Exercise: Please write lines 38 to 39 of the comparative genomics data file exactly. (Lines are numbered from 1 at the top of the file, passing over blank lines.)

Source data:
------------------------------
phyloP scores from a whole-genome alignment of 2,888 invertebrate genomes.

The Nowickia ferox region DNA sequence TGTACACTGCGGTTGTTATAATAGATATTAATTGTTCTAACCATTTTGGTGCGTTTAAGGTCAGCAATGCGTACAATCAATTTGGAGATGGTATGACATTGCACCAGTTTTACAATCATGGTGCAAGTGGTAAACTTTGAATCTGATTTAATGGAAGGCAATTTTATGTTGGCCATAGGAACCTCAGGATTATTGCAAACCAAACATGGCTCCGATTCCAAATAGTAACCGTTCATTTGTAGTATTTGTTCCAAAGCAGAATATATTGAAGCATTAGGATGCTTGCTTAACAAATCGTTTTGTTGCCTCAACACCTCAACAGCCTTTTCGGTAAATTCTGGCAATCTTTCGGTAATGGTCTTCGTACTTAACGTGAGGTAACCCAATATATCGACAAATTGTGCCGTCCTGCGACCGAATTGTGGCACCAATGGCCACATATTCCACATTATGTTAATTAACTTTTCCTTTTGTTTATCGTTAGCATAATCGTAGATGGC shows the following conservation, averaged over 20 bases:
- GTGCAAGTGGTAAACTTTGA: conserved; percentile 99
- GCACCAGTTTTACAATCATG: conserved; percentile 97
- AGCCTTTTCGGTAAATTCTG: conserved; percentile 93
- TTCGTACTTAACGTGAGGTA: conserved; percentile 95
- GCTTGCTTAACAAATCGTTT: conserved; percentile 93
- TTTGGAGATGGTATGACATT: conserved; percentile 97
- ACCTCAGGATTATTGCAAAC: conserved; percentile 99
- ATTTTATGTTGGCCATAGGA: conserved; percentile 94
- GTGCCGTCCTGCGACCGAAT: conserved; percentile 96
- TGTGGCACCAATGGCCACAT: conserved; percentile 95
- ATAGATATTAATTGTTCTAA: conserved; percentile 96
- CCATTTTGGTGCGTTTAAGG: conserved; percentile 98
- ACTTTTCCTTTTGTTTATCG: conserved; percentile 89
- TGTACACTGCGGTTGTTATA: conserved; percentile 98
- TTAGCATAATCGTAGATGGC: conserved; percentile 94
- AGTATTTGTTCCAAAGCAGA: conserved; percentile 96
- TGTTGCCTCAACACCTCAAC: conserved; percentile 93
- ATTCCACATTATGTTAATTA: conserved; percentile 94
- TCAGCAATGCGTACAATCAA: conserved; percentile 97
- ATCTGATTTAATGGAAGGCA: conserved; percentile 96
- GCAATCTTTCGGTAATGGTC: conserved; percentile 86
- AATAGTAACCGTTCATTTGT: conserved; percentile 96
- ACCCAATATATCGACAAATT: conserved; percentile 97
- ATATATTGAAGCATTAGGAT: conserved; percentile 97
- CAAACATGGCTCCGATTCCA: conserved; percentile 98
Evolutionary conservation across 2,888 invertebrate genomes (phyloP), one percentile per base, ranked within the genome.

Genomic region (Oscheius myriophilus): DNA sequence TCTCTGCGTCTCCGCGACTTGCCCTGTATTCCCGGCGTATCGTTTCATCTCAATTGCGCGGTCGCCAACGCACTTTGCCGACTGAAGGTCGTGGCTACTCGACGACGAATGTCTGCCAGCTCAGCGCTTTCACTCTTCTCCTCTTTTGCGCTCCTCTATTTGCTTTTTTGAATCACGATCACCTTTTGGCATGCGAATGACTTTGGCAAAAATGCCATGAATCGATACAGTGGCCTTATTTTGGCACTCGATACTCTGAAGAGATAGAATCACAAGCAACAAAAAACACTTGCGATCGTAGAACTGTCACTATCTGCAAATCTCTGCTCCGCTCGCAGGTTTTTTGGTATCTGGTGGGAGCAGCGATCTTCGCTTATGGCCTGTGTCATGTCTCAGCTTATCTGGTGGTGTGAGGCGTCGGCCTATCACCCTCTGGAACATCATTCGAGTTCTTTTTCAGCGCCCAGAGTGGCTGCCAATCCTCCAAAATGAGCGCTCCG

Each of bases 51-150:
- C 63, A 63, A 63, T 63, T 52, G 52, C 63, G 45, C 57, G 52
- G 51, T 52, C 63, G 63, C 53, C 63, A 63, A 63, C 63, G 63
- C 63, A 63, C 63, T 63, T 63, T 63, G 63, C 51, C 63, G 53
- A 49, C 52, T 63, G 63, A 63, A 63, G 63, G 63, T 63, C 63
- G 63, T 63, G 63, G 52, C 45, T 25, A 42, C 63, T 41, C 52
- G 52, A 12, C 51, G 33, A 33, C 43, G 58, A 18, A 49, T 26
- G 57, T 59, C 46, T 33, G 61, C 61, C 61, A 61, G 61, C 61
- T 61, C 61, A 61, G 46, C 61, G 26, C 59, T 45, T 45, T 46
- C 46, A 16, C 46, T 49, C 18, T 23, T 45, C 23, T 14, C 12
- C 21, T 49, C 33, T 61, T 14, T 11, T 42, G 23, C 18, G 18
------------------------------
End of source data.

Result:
- T 61, C 61, A 61, G 46, C 61, G 26, C 59, T 45, T 45, T 46
- C 46, A 16, C 46, T 49, C 18, T 23, T 45, C 23, T 14, C 12